One of my favorite books this year is Friend of a Friend: Understanding the Hidden Networks that Can Transform Your Life and Your Career by David Burkus. It’s not your typical business self-improvement book. Burkus examines 50+ years of research to argue that it’s not about growing your network—it is about understanding and navigating it. I recently interviewed David and we discussed networks, beers calls, and the success of General Stanley McChrystal.
Joe: How important are networks to personal and professional success?
David: They are so important that I wrote a book about it. A lot of people assume that networking is something they only need to do when they are looking for a job. But networking is fundamentally about information. Yes, it’s information about new opportunities, but it’s also information to help you make better decisions and see things from different perspectives. The quality of the decisions you make and who you get your information from are affected by your network.
The other thing I think is interesting that doesn’t get enough attention is that networks affect more than just your professional life.
There is a lot of research that we unpacked in the book about the influence of your friend of a friend of a friend. So people you may not know directly, but have a friend in common, or in some cases require two introductions before you get to meet each other, still have an influence on certain aspects of your behavior. The network that you’re embedded in shapes some social norms that then shape your behavior. So we can see influence in obesity, smoking rates, happiness or lack of depression all through knowing something about the network around you.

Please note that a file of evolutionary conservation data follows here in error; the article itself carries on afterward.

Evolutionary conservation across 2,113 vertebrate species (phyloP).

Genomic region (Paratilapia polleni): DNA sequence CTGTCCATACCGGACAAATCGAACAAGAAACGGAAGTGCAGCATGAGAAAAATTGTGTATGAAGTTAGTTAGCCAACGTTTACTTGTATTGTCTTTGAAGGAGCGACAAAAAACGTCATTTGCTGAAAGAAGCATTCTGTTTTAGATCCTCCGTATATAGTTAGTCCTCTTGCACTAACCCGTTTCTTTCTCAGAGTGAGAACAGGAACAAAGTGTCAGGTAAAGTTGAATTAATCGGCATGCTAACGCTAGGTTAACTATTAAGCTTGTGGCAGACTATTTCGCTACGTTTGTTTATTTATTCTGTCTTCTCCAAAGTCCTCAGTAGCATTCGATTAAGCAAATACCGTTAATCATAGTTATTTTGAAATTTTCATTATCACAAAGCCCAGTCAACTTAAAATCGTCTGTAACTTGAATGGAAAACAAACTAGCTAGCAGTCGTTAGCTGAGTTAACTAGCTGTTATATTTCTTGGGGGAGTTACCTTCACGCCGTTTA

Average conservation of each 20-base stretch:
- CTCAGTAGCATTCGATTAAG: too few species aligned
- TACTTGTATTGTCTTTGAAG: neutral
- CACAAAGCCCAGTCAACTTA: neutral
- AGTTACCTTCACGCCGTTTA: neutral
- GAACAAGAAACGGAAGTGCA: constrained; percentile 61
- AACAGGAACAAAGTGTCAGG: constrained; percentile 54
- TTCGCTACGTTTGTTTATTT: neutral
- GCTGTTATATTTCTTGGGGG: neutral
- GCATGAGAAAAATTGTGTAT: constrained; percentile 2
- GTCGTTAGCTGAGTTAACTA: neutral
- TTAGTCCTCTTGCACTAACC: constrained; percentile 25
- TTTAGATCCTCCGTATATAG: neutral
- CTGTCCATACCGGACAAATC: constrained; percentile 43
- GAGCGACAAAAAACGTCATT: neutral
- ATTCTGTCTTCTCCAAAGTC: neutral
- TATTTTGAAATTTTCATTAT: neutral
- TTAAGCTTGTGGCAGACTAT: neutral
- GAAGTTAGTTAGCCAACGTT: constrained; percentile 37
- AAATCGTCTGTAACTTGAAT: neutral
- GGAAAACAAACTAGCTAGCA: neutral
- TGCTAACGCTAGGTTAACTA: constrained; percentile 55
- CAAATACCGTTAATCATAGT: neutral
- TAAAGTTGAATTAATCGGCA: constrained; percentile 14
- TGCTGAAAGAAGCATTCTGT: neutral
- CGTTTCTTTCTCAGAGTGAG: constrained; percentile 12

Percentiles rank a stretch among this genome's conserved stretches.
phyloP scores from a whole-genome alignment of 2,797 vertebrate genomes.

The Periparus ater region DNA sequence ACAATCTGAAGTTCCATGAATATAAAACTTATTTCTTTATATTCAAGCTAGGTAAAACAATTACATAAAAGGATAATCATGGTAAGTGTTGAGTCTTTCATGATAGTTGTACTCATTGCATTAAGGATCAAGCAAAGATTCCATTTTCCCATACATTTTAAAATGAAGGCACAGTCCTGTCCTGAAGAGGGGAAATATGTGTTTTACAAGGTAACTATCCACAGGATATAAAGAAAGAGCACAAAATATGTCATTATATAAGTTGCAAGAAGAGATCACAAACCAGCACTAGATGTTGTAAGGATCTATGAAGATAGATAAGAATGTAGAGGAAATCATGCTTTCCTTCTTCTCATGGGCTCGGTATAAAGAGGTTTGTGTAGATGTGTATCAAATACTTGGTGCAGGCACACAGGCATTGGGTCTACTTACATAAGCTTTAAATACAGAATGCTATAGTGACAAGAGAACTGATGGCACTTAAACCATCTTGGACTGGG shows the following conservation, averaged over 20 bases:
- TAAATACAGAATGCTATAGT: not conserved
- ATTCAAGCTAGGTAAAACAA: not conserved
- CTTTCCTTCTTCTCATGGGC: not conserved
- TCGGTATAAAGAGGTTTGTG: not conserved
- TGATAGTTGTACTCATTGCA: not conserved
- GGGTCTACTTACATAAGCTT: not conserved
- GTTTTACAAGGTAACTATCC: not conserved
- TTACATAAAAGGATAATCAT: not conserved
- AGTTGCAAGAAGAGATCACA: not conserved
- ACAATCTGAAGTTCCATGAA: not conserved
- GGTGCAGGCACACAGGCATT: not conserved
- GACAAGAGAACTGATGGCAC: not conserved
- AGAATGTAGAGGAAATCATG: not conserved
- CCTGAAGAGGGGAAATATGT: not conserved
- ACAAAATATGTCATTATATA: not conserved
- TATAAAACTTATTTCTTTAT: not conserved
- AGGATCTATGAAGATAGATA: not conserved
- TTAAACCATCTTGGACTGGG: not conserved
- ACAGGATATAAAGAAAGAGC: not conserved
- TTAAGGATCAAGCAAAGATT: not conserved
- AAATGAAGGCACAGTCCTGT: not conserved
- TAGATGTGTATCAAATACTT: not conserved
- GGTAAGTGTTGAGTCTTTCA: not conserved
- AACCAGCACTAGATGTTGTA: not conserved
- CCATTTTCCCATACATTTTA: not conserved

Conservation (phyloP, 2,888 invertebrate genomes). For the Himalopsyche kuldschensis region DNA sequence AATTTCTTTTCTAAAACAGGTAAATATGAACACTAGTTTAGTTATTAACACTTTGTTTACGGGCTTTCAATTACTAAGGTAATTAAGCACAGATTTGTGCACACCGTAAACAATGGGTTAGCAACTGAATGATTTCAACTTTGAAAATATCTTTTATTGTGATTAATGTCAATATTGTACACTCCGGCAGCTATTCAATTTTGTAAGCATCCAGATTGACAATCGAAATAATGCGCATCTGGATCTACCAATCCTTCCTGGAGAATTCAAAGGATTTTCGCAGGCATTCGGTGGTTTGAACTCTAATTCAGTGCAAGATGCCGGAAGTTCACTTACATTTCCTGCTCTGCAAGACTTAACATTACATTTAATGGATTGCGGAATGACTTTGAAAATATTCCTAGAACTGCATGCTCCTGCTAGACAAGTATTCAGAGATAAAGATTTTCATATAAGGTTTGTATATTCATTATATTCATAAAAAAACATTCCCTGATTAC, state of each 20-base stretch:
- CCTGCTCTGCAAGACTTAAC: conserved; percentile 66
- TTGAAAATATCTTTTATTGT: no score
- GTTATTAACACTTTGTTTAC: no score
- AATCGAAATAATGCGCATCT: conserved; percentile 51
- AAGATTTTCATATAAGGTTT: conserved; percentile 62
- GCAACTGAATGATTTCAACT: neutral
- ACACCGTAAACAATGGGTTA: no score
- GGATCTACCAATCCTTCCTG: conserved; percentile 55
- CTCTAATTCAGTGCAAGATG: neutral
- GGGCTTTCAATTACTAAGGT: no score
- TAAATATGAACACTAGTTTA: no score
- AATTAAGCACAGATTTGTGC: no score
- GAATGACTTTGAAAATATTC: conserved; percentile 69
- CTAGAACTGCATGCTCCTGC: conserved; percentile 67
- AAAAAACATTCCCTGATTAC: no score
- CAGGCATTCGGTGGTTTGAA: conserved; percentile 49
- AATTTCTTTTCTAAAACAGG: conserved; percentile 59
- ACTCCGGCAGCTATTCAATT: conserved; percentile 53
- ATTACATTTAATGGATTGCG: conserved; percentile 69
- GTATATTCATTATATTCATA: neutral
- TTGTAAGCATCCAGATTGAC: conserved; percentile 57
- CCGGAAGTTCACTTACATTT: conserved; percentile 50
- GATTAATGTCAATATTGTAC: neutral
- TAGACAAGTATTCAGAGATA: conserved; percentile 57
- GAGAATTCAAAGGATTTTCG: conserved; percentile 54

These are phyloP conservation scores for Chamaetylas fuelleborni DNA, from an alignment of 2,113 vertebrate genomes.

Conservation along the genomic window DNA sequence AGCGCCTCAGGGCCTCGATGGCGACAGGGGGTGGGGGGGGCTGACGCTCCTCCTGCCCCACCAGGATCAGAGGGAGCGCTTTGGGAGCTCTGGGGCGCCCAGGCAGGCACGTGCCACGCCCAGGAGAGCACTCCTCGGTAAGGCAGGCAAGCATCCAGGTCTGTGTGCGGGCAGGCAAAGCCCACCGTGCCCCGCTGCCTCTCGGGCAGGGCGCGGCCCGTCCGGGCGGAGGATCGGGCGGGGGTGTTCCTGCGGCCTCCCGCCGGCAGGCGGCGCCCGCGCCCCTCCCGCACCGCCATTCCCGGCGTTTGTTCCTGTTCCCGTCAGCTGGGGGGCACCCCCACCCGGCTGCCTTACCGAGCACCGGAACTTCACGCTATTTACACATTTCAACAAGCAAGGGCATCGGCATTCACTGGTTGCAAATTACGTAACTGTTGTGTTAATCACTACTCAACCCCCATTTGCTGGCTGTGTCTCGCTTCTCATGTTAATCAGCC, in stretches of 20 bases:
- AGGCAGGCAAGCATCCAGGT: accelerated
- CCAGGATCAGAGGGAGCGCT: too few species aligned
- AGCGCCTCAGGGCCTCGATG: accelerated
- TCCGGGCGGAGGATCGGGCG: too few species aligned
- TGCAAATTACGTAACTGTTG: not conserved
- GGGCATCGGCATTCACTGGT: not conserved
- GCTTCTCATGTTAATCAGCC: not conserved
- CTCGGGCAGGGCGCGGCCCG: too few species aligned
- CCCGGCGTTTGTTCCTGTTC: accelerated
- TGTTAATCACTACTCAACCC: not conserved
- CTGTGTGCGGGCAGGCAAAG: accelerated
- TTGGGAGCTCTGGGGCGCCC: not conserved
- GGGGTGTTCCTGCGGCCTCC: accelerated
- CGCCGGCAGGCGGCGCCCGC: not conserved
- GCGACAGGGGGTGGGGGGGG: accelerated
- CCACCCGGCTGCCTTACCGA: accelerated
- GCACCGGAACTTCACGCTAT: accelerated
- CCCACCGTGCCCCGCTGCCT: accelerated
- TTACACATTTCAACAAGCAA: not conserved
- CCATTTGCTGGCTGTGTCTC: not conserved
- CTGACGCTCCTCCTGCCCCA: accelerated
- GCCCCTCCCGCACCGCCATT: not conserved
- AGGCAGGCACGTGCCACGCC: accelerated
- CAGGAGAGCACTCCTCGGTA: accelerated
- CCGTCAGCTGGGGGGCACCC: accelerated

So, it’s not that it only affects you in a career sense; it affects many aspects of our lives. It’s the reason I think we need to be more intentional about all of our relationships. We know we need to be intentional about our closest relationships, but this also applies to just about everybody in our network.
Joe: In your book, you discuss the importance of weak ties. What are they and how do those help us?
David: We go back again to this idea that our network provides us with information. The interesting thing about our close ties is that there is a bond there. These are our band of brothers; the people we can be the most open with. When it comes to new information and new ideas, they tend to think like us, to know everyone else in our inner circle. We tend to share the same perspectives. So we’re not getting a lot of new information, insights, or different perspectives from them.
We jump straight from our close contacts to trying to add more people to our newtwork thinking that we can get diverse perspectives. That’s actually hard to do. When in reality there are a lot of weak and dormant ties in your existing network that you haven’t spoken with in awhile. A weak tie is someone you know, but you don’t know that well. These are people you see at work, your kid’s soccer practice, church, or the gym.